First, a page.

What’s the issue here? Well, the issue is we have all this dirt to get rid of. What are we going to do with it? And, we’re buying all this other dirt to complete a finished product. That worked out very, very well, I think, for both companies.
Nina Radetich: And, instead of saying, well, let us figure out how we can find somebody else to help you with this. You actually listened to what they were saying, what the problem was, and innovated as a result of it.
Brad Mishlove: Well, not only did we innovate, but we innovated very quickly. We flew to Phoenix, from Las Vegas, with two drivers. They drove the trucks back because we didn’t have any trucks at the time.
Nina Radetich: Wow.
Brad Mishlove: So, it was a let’s do this, and do this quickly type thing, and that’s from being flexible. From having your ear to the ground, if you will, and knowing what’s going on with your customers, and being willing to take a risk.
Nina Radetich: That’s what struck me. It was a risk, but it ended up being a really strategic, strong risk.
Brad Mishlove: It was, and we ran that for multiple sites over the course of several years, and so it became a nice ongoing revenue business for us.
Nina Radetich: With the advent of digital media there are a lot of different ways to engage with customers now. There’s Facebook chatbots, there’s social media. What role does digital media play in listening to your customers?
Brad Mishlove: Well, I am no expert in Facebook or any of those other platforms, but …
Nina Radetich: But, you’re aware of the capabilities, and the feedback that comes.
Brad Mishlove: I am. I’m seeing some of our Catapult members where they’re running … I guess you would call it like a forum … on their website, where they’re allowing their customers to provide feedback, as to what features, and services that they would be interested in.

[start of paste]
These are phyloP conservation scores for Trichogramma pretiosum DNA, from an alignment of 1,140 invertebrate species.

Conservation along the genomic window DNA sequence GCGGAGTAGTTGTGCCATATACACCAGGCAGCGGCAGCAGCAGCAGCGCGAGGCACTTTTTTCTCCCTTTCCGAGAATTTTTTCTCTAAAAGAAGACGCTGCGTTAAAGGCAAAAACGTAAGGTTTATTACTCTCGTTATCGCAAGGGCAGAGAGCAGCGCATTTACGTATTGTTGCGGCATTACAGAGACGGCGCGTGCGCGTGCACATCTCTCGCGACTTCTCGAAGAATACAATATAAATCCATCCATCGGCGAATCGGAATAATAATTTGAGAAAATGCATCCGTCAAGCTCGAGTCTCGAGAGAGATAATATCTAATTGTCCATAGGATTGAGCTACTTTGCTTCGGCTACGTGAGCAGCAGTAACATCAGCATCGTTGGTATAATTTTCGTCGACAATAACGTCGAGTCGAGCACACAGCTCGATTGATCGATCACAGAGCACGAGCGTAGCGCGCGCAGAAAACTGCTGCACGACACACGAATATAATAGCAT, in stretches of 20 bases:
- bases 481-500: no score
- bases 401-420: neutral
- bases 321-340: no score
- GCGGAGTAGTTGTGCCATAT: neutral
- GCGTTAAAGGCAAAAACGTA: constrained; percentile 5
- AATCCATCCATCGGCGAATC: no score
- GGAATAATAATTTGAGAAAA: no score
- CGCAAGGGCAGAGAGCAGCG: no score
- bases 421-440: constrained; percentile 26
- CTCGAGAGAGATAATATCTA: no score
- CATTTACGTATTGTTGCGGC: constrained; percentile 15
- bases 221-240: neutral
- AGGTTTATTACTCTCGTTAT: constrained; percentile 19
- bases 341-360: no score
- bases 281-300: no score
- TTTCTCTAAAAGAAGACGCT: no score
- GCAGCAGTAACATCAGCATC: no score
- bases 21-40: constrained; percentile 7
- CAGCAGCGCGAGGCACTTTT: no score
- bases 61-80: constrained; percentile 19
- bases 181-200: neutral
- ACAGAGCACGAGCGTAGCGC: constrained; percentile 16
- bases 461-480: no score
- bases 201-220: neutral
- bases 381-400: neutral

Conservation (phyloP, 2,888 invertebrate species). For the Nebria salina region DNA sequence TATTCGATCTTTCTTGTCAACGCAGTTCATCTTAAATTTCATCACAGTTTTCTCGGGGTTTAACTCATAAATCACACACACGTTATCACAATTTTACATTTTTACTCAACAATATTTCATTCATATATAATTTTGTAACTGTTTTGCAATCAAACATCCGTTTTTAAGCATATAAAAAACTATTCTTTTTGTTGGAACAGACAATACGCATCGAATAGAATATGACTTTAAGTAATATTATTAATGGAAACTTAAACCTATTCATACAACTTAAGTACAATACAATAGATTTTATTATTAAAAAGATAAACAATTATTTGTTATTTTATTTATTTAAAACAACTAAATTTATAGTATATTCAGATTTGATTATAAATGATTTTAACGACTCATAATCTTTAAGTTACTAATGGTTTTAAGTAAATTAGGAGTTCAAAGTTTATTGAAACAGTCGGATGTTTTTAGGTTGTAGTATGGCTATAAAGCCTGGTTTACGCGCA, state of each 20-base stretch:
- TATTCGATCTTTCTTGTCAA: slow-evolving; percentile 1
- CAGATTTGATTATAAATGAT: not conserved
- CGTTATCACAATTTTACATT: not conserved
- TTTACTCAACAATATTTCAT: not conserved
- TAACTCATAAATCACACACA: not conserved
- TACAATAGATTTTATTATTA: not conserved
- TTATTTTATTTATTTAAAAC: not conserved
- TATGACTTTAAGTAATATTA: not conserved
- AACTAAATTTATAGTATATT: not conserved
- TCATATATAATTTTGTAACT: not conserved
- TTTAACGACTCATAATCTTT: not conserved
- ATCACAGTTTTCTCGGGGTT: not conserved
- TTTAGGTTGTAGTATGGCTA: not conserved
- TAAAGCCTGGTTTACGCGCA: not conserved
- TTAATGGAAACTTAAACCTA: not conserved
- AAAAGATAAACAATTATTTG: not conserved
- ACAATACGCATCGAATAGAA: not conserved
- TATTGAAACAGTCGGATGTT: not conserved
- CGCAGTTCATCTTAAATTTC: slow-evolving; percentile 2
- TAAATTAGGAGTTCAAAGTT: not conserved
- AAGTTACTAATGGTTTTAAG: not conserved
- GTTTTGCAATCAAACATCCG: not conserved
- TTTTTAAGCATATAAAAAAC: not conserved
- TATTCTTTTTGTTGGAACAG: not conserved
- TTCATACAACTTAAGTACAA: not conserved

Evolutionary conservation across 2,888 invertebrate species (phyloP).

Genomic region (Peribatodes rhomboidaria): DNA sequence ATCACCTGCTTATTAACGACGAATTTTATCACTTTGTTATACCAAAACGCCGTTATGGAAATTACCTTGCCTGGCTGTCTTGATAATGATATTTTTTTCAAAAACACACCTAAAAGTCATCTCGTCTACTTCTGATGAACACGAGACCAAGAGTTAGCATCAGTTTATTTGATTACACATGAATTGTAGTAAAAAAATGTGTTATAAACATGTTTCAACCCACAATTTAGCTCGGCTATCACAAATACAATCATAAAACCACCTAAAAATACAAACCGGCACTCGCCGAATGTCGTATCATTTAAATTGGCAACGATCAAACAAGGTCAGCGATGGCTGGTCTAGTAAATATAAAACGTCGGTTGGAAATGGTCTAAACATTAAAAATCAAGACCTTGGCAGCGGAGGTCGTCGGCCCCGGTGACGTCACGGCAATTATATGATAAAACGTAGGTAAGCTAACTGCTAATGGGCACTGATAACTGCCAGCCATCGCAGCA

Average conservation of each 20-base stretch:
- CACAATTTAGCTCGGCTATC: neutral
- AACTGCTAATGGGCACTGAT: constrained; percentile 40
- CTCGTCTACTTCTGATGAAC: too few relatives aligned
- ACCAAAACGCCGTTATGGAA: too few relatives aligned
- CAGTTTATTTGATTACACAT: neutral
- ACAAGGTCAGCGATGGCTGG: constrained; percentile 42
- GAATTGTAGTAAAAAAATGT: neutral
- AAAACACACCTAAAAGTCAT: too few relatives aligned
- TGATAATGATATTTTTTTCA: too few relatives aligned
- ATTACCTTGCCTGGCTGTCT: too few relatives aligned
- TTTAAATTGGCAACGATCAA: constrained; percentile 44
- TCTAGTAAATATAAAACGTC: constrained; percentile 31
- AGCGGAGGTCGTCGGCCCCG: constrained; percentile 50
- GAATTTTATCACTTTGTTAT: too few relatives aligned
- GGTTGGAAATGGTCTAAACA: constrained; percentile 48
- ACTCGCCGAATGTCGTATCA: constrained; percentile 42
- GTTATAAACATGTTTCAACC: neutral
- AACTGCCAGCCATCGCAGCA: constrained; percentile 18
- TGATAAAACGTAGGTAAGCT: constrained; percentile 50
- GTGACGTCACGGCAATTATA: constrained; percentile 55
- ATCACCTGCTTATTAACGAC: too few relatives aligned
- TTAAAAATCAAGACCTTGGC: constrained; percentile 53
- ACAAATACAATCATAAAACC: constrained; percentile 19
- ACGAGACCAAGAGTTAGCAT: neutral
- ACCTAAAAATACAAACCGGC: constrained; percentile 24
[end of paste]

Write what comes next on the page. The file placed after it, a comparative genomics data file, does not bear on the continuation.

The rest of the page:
And then, someone from the company is actually dialoguing with those customers, so they get some innovations, and some great ideas, out of that platform.
Nina Radetich: Is this a hard sell for a lot of CEO’s? This idea of turning customers into collaborators?
Brad Mishlove: No. I don’t think it is. I think that the key though is to slow down, so you can speed up a bit.
Nina Radetich: It’s your favorite piece of advice, I think.
Brad Mishlove: It is. I see CEOs, many of them, particularly, in small to midsize firms running around like chickens without heads, and while that visually may seem pretty ugly that’s effectively what they’re doing, and we really need you to have your head about you.
In doing so I think you open yourself up to great opportunities, so as the CEO, your job is to slow down and be strategic, and you can’t do that when you’re working in the business all the time. You’ve got to work on it.
And, I think that is, probably, the most salient piece of advice I could give anybody running a company, is work on your business, and not in it.
Nina Radetich: Can this hinder progress? Too many cooks in the kitchen syndrome?
Brad Mishlove: Too many cooks in the kitchen can certainly do that, and we need to focus, so having innovation is terrific, having too much innovation, and not coming to market with appropriate products well thought out. That can be harmful, for sure.
We can’t have too many things going at the same time.
Nina Radetich: But, I’m thinking in terms of, you know, how far should you take this collaboration with your customers? Because, I think, with all of the communications channels, nowadays, that are available to you, it could get to a place where it’s too much input.
Brad Mishlove: Well, you have to have a filter, for sure, and I do think it is also important to rise above the fray, if you will, to get above the noise. Okay? And, that’s where periodic breaks come in very well for the CEO.
Taking some time off is probably a great place to think about things, to focus, and I prefer a few good initiatives, well done, well thought out, well executed, then a whole bunch of initiatives partially done.
Nina Radetich: Absolutely. Turning customers into collaborators. Great discussion, as always, Brad.
Brad Mishlove: Thank you, Nina.